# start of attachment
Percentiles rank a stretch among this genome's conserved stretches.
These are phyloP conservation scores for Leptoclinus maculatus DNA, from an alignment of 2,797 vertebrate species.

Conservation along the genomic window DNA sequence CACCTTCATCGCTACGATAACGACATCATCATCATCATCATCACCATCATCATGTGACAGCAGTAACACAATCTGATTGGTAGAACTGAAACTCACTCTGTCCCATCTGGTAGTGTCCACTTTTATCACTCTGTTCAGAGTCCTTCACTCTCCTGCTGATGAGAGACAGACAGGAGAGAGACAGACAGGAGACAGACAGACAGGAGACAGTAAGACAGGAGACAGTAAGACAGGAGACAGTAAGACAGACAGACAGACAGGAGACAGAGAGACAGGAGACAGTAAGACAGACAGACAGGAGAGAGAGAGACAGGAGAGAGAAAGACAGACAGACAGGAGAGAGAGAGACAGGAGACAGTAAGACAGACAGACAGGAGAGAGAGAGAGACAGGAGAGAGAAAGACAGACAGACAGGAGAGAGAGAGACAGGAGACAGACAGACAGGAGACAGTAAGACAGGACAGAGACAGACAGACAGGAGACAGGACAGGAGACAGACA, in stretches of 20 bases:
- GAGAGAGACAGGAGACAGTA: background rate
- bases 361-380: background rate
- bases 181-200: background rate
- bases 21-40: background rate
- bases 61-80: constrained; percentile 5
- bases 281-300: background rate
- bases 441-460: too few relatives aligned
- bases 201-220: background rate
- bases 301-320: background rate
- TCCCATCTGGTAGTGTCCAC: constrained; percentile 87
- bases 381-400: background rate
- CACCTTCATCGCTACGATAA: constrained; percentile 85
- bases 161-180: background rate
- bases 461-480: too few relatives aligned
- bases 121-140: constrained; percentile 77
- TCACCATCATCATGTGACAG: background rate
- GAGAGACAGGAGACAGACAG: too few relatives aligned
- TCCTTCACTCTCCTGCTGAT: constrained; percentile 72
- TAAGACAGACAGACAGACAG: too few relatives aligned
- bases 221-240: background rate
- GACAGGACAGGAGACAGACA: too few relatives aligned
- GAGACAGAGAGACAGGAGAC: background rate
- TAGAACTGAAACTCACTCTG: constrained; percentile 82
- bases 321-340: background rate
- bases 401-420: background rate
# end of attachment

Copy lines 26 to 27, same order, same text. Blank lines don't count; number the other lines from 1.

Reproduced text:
- TAGAACTGAAACTCACTCTG: constrained; percentile 82
- bases 321-340: background rate